For National Grammar Day, I am thinking about my lifelong love affair with words. Not commas or semicolons, true, but without words where would grammar be?
As a kid, I remember thinking Gallagher’s bit on English was re-vo-lu-tion-ary. Perhaps this, from George Carlin, is more apropos now, even though it came out the year I was born and even though jumbo shrimp is played out.
My dear friend and go-do-it evangelist Jill recently tweeted some love to Visual Thesaurus, a site I shared with her because of our mutual love affair with words. Visual Thesaurus creates relationships between words via a word map. On a snowy drive home last week I was thinking about these relationships between words. The connection between, yet ultimately different usefulness, of a word like irritate versus a word like annoy is what make me love language. I dig a site like Visual Thesaurus because it, well, visualizes those relationships and lets me wander from a word to its next door neighbor, then down the street to a different part of speech to see what’s up in that ‘hood.
And those connections and differences, whether subtle or not, got me thinking about etymology. I recognize and appreciate that the origin is not the whole story. Evolution and use matter oh so much too. But I believe, here, in the creation story. The creation of a word.
Perhaps because English is such a never-returned-cuppa-sugar language, learning about from whence a word came matters to me. Knowing that Shakespear coined over 500 words or that there is a collective sigh when the OED awards YOLO for the American word of 2012 while the British get the delightful omnishambles makes me a-flutter. Or contemplating why they added OMG so quickly but it took so damn long to add substitute teacher. I love the OED’s Twitter feed, which crowdsources (though it’s not a word in the OED) wordy stuff, looking to see if its nerdling followers have some insight into an origin.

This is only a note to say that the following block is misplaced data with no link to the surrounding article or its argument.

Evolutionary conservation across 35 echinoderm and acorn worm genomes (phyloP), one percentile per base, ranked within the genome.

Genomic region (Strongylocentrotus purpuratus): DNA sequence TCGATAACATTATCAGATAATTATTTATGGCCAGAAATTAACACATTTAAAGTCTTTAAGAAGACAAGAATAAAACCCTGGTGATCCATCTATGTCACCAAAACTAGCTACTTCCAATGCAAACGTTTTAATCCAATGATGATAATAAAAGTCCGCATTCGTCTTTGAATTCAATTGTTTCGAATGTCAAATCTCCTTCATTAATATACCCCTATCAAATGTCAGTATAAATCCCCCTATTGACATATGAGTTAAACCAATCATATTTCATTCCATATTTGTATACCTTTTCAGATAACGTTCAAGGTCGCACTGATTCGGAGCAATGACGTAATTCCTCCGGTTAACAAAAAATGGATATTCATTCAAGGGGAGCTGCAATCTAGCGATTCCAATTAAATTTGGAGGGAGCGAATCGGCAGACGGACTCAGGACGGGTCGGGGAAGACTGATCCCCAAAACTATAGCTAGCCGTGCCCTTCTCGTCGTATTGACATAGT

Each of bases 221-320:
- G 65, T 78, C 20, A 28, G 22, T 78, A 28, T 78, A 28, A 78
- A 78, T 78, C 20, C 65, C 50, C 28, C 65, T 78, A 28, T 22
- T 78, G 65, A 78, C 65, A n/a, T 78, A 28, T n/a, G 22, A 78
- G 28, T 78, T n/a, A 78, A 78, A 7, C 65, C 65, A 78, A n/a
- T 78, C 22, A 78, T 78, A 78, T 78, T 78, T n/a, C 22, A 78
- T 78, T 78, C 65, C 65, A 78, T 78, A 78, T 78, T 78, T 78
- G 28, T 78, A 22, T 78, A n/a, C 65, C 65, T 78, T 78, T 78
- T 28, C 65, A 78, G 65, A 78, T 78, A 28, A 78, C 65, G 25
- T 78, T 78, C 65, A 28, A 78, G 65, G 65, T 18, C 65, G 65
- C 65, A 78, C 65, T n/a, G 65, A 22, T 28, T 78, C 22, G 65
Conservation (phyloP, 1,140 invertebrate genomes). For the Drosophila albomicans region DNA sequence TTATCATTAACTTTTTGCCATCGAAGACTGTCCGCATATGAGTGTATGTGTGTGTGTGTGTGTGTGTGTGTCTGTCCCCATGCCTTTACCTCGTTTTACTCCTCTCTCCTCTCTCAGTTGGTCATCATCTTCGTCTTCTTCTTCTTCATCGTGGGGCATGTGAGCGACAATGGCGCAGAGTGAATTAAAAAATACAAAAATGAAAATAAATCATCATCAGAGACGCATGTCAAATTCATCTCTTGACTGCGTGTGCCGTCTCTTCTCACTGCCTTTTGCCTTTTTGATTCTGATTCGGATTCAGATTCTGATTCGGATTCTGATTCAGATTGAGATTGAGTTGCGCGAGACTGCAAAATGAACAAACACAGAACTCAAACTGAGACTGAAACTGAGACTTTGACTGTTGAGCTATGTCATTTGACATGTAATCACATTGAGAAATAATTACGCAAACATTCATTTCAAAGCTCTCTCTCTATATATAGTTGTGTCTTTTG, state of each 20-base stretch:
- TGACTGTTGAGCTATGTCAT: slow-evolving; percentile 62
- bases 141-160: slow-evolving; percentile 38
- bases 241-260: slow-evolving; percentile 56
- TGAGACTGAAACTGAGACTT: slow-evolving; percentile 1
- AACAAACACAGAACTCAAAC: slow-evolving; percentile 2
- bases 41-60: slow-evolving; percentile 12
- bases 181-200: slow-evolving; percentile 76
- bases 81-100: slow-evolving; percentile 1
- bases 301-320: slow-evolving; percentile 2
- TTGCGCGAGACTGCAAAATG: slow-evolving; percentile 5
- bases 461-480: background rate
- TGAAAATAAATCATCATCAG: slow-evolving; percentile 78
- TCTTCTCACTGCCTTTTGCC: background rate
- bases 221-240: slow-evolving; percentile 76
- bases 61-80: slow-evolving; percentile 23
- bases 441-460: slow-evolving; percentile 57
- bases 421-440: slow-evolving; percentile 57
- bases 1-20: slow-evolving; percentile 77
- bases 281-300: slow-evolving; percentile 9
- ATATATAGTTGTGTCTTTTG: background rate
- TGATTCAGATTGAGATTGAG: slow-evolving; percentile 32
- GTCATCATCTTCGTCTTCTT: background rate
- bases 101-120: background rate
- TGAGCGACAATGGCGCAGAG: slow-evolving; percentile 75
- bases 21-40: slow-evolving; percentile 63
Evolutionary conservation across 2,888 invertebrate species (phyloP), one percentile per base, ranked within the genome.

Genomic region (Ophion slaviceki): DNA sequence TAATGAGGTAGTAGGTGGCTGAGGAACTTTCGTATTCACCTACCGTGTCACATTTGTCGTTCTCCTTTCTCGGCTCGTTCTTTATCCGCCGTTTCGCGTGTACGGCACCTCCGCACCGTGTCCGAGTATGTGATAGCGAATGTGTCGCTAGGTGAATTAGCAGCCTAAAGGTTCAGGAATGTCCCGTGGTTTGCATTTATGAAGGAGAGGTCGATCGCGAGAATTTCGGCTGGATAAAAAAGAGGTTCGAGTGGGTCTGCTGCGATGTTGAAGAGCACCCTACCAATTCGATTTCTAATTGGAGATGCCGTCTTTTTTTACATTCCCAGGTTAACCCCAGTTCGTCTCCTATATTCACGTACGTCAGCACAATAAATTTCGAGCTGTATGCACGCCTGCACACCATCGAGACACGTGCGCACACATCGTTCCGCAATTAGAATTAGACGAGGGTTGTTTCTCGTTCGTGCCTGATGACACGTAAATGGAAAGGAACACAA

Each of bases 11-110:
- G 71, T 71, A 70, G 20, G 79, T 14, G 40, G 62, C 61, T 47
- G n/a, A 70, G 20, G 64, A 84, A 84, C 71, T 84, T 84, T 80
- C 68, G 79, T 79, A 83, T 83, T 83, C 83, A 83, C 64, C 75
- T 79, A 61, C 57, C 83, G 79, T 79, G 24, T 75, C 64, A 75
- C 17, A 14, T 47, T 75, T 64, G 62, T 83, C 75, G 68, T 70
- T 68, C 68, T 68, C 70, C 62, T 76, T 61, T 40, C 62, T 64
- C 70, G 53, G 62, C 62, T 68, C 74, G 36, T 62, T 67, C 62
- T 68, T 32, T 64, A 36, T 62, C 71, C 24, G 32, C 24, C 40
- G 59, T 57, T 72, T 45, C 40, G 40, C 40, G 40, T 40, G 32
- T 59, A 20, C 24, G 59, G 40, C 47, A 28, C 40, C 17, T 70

When I taught, it was about exploring a word like algebra with my world history students and noting how obvious it is that such a word, exploring mathematics, comes to us from Arabic, from a culture rooted in math & science while English danced with the Dark Ages (and helps explain Arabic numerals to kids who didn’t realize they were using them). Or just what makes an atheist different from an agnostic when we talked about religion. The roots mattered. They explained. (And yes, we talked about words that didn’t start with -A-.)
Now, it’s about my everyday writing life. This blog, my work, emails, and Facebook and Twitter. Despite how digital it all is, I’m still firmly rooted in words. I work to explain to clients why a word shift or change or a tense choice impacts the message, that what we’re building is meaning through words and that those words matter.
And, sure, it’s about as dorky as you can get. I respect that. But I’ve come to realize my love of language isn’t all that different from what I’m looking for in my relationships with real, live people. I’m looking for backstory. I love knowing a word’s story in the same way I love knowing why a friend reacts the way they do to a compliment, or why a particular partner is oh-so-right for a friend based on who they were before they met. Backstory is the backbone, the history I am privileged to get to learn. It makes me a better friend a better partner, and I think a better writer. I want to know the story behind the people or ideas I write for with the same urgency I want to know the backstory of a word I want to use to talk about them. Perhaps it’s over-therapied of me to draw out how that search for insight into the people I know and love could, and would, also inform my obsessive relationship with etymology. But, well, that’s my backstory and I’m sticking to it.
So, happy National Grammar Day. Whether you avoid the words or dive straight into the deep end, may you find meaning and connection and whatever else it is you’re looking for. And, in looking to see what other etymology resources are out there, I found this. Enjoy!